While we must give credit to Cher Horowitz for cluing us in on how to make plaid so fetch (ya, we're mixing references), people began using the twilled fabric in clothing over 3,000 years ago. Though, at that time they would've referred to it as "tartan." Since then, we never really stopped wearing it. Nevertheless, 2019 may be the year to part ways with the trend — at least for a little while.


Cassandra Sethi, a New York City stylist and founder of Next Level Wardrobe told The List that the pattern is "coming in hot" for fall 2018, but "may not last through 2019." Sethi further explained, saying, "Plaid is a print, so if you wear it a few times it is very memorable (especially the bright colored ones) and so it isn't the print to go to if you want to get a lot of wear out of something." Capsule wardrobe connoisseurs, consider yourself forewarned.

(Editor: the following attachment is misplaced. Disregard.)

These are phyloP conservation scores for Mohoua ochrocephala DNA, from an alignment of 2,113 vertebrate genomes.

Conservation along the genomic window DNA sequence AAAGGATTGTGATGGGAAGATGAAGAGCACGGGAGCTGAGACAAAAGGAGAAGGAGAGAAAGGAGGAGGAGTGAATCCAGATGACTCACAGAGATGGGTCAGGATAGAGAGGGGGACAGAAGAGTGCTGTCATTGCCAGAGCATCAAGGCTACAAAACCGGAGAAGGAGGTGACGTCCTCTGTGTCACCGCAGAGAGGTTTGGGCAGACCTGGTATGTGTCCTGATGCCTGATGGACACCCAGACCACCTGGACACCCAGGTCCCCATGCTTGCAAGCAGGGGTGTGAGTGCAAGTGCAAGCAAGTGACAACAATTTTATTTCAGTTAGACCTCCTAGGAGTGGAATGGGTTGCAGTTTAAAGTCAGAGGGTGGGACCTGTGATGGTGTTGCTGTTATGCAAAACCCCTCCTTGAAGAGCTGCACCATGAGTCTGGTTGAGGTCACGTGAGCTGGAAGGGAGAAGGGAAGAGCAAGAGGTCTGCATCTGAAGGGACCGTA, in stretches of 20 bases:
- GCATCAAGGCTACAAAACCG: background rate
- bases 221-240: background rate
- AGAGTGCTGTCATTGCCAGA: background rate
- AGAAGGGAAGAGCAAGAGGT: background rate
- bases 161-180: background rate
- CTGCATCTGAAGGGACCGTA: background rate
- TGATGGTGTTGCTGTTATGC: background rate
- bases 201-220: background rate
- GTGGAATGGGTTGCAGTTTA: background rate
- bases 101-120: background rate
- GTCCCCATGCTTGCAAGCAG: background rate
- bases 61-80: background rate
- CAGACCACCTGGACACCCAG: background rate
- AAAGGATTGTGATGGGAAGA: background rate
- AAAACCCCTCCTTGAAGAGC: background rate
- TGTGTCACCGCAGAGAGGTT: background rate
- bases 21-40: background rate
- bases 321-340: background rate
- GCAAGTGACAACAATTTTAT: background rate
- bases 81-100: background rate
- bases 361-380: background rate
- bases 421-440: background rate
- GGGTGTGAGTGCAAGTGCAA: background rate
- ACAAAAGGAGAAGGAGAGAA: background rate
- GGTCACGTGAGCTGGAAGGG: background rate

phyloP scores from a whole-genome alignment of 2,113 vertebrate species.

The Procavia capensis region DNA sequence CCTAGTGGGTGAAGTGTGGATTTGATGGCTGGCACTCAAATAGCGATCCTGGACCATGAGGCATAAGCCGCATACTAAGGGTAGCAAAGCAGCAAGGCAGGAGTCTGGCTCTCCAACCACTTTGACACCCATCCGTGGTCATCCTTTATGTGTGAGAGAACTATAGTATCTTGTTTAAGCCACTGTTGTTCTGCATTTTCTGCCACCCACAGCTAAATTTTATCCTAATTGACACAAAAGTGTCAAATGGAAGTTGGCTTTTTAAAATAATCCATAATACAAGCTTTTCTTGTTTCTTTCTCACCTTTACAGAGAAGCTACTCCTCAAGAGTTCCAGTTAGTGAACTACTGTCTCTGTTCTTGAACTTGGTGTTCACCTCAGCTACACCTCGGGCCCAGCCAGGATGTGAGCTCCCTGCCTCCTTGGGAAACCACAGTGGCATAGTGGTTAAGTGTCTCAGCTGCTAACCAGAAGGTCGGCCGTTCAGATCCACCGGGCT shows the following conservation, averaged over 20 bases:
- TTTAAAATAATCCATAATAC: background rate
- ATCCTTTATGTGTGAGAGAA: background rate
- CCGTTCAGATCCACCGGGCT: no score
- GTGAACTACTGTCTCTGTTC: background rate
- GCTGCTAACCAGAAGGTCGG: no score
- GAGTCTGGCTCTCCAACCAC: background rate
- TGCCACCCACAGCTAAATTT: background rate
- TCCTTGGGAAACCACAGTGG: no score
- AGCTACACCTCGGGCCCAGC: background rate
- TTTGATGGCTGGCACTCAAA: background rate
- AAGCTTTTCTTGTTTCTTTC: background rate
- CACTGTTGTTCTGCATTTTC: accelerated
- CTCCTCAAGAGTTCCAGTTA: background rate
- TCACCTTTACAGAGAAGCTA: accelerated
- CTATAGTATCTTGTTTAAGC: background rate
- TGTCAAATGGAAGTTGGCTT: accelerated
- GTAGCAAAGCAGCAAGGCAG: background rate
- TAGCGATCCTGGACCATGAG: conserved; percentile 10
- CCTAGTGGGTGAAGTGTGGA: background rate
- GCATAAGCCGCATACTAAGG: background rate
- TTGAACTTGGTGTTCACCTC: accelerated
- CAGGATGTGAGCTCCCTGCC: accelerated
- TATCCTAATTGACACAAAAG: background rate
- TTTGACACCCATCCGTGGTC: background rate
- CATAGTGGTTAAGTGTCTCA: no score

Sorry Daddy-O, these sneaks are out

USA Today dubbed dad sneakers the "ugly-turned-trendy shoe of the summer" in 2018. If you were a kid in the '80s, you probably remember your dad's thick-soled sneakers. Betcha he never would have guessed you'd be wearing them in the 21st century and calling them chic — but that's exactly what happened. "Just within [2017], chunky sneakers have seen a 238 percent uptick in stock in the last three months compared to three months prior to that," Katie Smith, a retail analysis and insights director for Edited told the publication.


However, that will soon come to an end, says wardrobe stylist Elyse Johnson. "These orthopedic sneakers are making fashion too comfortable," she told The List. Surely everyone wants to be comfortable in what they wear, but, in addition to being comfy, these are far from flattering. Johnson revealed: "These will be peacing out of the fashion limelight in 2019... and into the discount store racks!"

Western wear is about to skedaddle

While you may see copious amounts of leather fringe and more cowboy boots than you can count in fall 2018, the trend won't be sticking around forever. Personal stylist Cassandra Sethi told The List the reasons for this. For one, cowboy hats — and belts and boots and everything else — make for a "pretty bold statement."